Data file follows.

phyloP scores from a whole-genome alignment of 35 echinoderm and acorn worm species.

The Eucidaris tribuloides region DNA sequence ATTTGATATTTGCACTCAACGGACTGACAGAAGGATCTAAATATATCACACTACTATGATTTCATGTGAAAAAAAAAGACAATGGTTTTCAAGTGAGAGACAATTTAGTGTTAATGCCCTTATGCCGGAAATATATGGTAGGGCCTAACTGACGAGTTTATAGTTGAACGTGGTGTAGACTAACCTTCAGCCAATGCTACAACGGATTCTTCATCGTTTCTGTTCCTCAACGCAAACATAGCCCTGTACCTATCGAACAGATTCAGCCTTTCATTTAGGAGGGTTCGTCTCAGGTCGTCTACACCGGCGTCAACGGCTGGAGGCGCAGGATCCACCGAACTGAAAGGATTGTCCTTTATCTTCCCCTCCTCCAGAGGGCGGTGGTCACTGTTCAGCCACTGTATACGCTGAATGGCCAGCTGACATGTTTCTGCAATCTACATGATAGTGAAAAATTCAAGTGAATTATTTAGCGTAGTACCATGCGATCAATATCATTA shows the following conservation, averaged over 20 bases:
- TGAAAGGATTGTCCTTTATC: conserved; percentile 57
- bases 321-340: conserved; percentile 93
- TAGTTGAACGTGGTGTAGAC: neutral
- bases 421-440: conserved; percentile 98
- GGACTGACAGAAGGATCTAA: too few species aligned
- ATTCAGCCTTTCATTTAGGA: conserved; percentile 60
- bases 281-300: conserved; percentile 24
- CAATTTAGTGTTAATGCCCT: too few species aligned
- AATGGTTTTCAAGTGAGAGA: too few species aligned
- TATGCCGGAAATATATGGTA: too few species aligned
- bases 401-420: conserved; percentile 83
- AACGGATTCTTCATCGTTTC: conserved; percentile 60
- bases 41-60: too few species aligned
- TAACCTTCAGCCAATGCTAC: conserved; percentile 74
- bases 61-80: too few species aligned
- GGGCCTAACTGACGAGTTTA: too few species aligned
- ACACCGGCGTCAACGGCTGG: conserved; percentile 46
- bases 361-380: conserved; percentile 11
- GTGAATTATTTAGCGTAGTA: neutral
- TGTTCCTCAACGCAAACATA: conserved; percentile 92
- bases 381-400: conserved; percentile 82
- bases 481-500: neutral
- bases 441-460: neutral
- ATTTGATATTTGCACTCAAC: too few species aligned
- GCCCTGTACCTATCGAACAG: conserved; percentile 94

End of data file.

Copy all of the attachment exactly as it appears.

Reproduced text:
phyloP scores from a whole-genome alignment of 35 echinoderm and acorn worm species.

The Eucidaris tribuloides region DNA sequence ATTTGATATTTGCACTCAACGGACTGACAGAAGGATCTAAATATATCACACTACTATGATTTCATGTGAAAAAAAAAGACAATGGTTTTCAAGTGAGAGACAATTTAGTGTTAATGCCCTTATGCCGGAAATATATGGTAGGGCCTAACTGACGAGTTTATAGTTGAACGTGGTGTAGACTAACCTTCAGCCAATGCTACAACGGATTCTTCATCGTTTCTGTTCCTCAACGCAAACATAGCCCTGTACCTATCGAACAGATTCAGCCTTTCATTTAGGAGGGTTCGTCTCAGGTCGTCTACACCGGCGTCAACGGCTGGAGGCGCAGGATCCACCGAACTGAAAGGATTGTCCTTTATCTTCCCCTCCTCCAGAGGGCGGTGGTCACTGTTCAGCCACTGTATACGCTGAATGGCCAGCTGACATGTTTCTGCAATCTACATGATAGTGAAAAATTCAAGTGAATTATTTAGCGTAGTACCATGCGATCAATATCATTA shows the following conservation, averaged over 20 bases:
- TGAAAGGATTGTCCTTTATC: conserved; percentile 57
- bases 321-340: conserved; percentile 93
- TAGTTGAACGTGGTGTAGAC: neutral
- bases 421-440: conserved; percentile 98
- GGACTGACAGAAGGATCTAA: too few species aligned
- ATTCAGCCTTTCATTTAGGA: conserved; percentile 60
- bases 281-300: conserved; percentile 24
- CAATTTAGTGTTAATGCCCT: too few species aligned
- AATGGTTTTCAAGTGAGAGA: too few species aligned
- TATGCCGGAAATATATGGTA: too few species aligned
- bases 401-420: conserved; percentile 83
- AACGGATTCTTCATCGTTTC: conserved; percentile 60
- bases 41-60: too few species aligned
- TAACCTTCAGCCAATGCTAC: conserved; percentile 74
- bases 61-80: too few species aligned
- GGGCCTAACTGACGAGTTTA: too few species aligned
- ACACCGGCGTCAACGGCTGG: conserved; percentile 46
- bases 361-380: conserved; percentile 11
- GTGAATTATTTAGCGTAGTA: neutral
- TGTTCCTCAACGCAAACATA: conserved; percentile 92
- bases 381-400: conserved; percentile 82
- bases 481-500: neutral
- bases 441-460: neutral
- ATTTGATATTTGCACTCAAC: too few species aligned
- GCCCTGTACCTATCGAACAG: conserved; percentile 94